Tag Archives: nature

Where the Wild Things Are

CBR_Logo2City Creatures
Animal Encounters in the Chicago Wilderness
by Gavin Van Horn and David Aftandilian (Eds.)

Parakeets in Hyde Park, skunks on the Northwest side, alewives in Lake Michigan, bison in Batavia, frogs in Wheaton … city slickers and suburbanites might not often think about the various flora and fauna that call the country’s third-largest metropolitan area home. But home the area is, to myriad species large and small, common and uncommon.

city creatures 9780226192895In more than a hundred essays, poems, photographs, illustrations, and stories, editors Gavin Van Horn and David Aftandilian have amassed a thoughtful collection of musings on the wilderness that is Chicagoland. From Evanston to Oak Park to Wheaton, from the Calumet River to Lake Michigan to Bubbly Creek, the vastness of the natural beauty in and around Chicago is described lovingly and at times reverentially. From the quotidian—squirrels, sparrows, wasps—to the unusual—coyote, wolves, rattlesnakes—the many contributors to this collection share stories and experiences that mark the Chicago area as one rich in wildlife for those who take the time to notice it.

In these pages, readers will learn about strange experiences with opossum, odd coincidences with dogs, and almost-mystical encounters with hawks. They’ll learn about taxidermy and frog monitoring and urban insect collecting. Throughout these pages, readers are afforded an opportunity to look at Chicago in a different way, to look beyond the concrete, glass, and steel, to look up from their smartphones, cast their gaze beyond mobile devices, and see the wild world that exists around them, from the tiniest mite to migrating birds to stealthy mammals who sneak around city streets in the middle of the night.

The pieces in this collection ask us to pause for a moment and consider our relationship in, among, and to the natural world that surrounds us. As Nora Moore Lloyd writes in her essay “Visits From a Messenger,” we, every day, have the chance to consider our connection with the creatures around us as a gift:
“… especially those brought by animals and other beings in the natural world—[such gifts] often also offer a lesson, and can arrive unexpectedly. Moreover, the recipient of a gift also has a responsibility to try to understand the message or lesson that it brings.”

We can, for instance, treat the sighting of a coyote walking down the driveway as a potential menace, a nuisance that threatens our domesticated pets. Or we can consider such a sighting as a gift of wonder, of a fortunate connection to the mystery that is nature, as many onlookers recently did with the sighting of a coyote who had taken up residence in an empty lot in Streeterville.

Each piece in this collection is thoughtful and thought-provoking. Some essays are more lyrical than others, some more academic than others, but all of them are honest, and it’s clear that the contributors have crafted their entries with care and love. Poems, photographs, and illustrations break up the essays, some of which are rather long. As with any collection, the pieces come together in a mixed bag—some pieces will be loved by readers, some not. Not every entry will be of interest to every reader (reading about bison—cool! about mites—not so much. But maybe that’s just me.). Either way, as a whole City Creatures is a feast for the senses. It is an unusual, unexpected tour through Chicagoland, proffered by docents clearly in love with the natural world that surrounds us. It provides a view of the city and suburbs that is all too often easily overlooked, and, as such, it is a gift in and of itself.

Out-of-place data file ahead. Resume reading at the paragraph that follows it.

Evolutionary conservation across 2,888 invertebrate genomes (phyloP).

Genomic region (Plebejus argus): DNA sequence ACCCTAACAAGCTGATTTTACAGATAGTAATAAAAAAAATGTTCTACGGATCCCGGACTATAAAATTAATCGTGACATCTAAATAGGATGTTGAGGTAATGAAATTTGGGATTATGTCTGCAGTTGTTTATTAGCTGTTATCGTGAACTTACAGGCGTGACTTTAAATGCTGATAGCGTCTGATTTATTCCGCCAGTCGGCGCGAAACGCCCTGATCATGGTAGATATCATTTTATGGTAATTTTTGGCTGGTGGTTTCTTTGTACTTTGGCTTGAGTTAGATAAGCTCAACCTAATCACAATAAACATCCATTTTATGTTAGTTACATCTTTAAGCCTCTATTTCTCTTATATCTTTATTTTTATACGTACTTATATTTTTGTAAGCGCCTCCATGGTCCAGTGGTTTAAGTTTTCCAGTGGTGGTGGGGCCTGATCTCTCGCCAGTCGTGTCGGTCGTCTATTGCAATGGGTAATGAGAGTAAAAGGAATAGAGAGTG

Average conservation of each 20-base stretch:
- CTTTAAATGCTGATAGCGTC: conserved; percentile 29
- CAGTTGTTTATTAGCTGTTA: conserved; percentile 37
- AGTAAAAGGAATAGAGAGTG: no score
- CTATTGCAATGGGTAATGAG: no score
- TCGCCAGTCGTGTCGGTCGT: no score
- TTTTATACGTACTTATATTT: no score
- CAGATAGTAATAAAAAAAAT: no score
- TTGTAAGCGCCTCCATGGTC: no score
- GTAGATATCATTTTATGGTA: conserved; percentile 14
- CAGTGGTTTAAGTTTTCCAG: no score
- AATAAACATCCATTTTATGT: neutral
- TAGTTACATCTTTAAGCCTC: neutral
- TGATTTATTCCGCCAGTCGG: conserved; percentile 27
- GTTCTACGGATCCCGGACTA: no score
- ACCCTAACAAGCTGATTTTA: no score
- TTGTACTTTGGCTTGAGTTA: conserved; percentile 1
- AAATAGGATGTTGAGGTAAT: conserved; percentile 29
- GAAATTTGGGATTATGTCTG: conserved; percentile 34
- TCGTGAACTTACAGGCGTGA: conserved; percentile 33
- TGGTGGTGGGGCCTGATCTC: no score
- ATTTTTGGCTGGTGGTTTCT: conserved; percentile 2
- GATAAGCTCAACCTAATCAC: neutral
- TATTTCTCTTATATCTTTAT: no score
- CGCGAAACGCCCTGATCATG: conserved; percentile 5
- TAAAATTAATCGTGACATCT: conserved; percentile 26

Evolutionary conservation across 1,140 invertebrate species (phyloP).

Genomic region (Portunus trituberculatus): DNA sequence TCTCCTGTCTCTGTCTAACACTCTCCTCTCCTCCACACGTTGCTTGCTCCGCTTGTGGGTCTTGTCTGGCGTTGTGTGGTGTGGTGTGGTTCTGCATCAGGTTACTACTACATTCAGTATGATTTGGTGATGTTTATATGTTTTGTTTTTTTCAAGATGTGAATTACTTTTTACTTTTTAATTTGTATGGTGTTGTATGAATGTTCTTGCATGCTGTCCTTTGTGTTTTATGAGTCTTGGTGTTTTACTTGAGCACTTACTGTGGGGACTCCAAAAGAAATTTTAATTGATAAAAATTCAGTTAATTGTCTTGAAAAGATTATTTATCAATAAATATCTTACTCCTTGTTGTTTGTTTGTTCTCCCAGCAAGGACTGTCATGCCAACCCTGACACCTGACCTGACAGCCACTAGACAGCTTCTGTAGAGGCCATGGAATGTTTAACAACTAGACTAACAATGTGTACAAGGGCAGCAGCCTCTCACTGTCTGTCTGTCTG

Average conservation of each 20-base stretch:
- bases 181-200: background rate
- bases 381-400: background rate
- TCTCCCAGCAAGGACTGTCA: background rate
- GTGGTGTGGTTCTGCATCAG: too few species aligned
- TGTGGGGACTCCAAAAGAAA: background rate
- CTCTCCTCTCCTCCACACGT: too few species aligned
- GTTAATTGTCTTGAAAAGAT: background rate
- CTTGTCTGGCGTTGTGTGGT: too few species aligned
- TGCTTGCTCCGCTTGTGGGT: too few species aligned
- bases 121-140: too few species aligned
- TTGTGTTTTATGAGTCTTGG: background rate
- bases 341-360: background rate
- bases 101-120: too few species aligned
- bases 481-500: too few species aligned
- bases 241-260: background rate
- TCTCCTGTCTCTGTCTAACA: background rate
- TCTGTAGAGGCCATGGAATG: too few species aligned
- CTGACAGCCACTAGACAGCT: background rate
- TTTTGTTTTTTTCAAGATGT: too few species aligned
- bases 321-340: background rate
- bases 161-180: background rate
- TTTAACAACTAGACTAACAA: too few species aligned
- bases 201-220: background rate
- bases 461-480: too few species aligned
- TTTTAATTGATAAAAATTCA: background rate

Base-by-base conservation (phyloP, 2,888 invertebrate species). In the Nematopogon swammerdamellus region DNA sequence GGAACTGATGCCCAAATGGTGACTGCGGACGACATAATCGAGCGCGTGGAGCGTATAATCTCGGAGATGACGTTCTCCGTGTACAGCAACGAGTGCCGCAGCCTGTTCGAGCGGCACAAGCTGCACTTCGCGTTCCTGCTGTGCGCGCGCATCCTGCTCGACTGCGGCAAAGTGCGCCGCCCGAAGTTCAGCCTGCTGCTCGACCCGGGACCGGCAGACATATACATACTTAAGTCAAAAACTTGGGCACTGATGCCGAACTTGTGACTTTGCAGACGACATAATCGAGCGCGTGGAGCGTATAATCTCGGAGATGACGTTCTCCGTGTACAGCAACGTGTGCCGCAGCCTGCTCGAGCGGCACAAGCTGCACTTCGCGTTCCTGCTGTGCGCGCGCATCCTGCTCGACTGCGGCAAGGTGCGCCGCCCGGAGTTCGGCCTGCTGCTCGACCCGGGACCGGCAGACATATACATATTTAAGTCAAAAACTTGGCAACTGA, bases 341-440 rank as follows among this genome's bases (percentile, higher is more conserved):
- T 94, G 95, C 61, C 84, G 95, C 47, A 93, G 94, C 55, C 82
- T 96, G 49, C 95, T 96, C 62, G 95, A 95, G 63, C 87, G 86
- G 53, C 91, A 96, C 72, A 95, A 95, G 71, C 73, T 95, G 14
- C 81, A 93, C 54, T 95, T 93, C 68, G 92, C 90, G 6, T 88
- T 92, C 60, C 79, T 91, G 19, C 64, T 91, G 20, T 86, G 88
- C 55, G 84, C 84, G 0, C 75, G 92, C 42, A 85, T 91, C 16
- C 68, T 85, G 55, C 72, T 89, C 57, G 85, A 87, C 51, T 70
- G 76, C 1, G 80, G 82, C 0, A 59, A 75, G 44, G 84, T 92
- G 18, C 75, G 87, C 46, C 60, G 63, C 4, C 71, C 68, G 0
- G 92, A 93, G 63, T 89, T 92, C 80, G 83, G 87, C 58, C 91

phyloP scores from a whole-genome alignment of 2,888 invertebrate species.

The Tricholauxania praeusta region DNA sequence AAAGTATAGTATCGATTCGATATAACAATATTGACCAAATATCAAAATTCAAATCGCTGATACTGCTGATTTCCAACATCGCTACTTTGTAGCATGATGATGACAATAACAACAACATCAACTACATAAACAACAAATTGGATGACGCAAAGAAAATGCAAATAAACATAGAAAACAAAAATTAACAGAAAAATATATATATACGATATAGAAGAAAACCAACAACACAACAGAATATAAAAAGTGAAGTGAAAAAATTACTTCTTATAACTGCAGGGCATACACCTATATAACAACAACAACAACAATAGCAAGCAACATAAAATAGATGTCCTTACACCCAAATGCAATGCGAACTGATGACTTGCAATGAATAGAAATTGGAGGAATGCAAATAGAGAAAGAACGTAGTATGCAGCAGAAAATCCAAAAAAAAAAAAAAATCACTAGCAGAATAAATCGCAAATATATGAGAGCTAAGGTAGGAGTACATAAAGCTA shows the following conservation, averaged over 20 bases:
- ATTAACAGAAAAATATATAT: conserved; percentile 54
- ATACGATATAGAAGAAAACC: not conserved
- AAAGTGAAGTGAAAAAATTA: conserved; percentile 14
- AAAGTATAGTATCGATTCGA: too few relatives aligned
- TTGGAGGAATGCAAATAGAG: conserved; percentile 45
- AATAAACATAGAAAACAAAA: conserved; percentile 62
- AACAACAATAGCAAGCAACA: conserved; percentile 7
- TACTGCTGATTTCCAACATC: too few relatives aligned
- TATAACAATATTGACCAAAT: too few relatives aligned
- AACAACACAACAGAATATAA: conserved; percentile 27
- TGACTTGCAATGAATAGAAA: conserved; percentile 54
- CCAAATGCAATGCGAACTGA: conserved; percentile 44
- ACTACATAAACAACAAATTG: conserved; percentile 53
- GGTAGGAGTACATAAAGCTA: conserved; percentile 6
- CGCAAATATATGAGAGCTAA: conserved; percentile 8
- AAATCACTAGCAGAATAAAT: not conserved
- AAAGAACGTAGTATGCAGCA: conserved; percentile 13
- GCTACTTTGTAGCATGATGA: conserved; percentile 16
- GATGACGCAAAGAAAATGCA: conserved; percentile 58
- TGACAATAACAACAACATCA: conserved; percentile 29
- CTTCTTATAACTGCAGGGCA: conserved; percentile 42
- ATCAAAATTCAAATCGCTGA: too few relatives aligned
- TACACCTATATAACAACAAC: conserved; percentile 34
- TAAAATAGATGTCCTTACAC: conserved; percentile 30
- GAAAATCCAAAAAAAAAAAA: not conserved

Three-Star Review

October 2015, University of Chicago Press
Local Interest/Science & Nature
$30, hardcover, 377 pages
ISBN: 978-0-226-19289-5

—Reviewed by Kelli Christiansen

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Weeds Are Flowers, Too

CBR_Logo2Weeds of North America
by Richard Dickinson and France Royer

Weeds are often ignored or despised for ruining manicured lawns, well-tended flower beds, and carefully planned vegetable patches, but many gardeners recognize weeds as plants just growing in the wrong place. Some “weeds” are beneficial, for instance, to bees or butterflies. Yet many weeds nevertheless create problems in specific situations. Richard Dickinson and France Royer have brought together more than 1,200 stunning color photographs in their encyclopedic reference Weeds of North America in order to help identify the species of most concern right now while also capturing their surprising beauty.

weeds north america ucp 9780226076447This hefty reference volume by the University of Chicago Press features “600 species from 69 plant families” chosen on the basis of current “state weed legislation.” The selection method underscores the aim of the book, which is to assist those working in agriculture, livestock farming, or horticultural industries. Nevertheless, amateur gardeners may well enjoy this book too, packed as it is with photographs, illustrations, and useful information. Plenty of the plants mentioned appear in suburban gardens. Nontechnical terms have been used “whenever possible,” and written entries are concise and accessible.

The initial section includes a basic guide to trees and shrubs, vines and climbing plants, herbaceous land plants (by far the largest segment), aquatic plants, and grasses and grasslike plants. The bulk of the book is given to striking, full-page photographs with family and species descriptions. Readers may learn, for example, that plains delphinium (larkspur) is poisonous to cattle, that the roots of lantana release toxins to kill off other plants, or that garlic mustard can give an unpleasant odor to the milk of cattle that eat it. Drawings are scattered throughout with attention given to various stages of growth. The glossary includes simple line drawings to help show the key parts of each plant, whether a bract, an auricle, a panicle, or an umbel, etc. An index to common and scientific names also is helpful.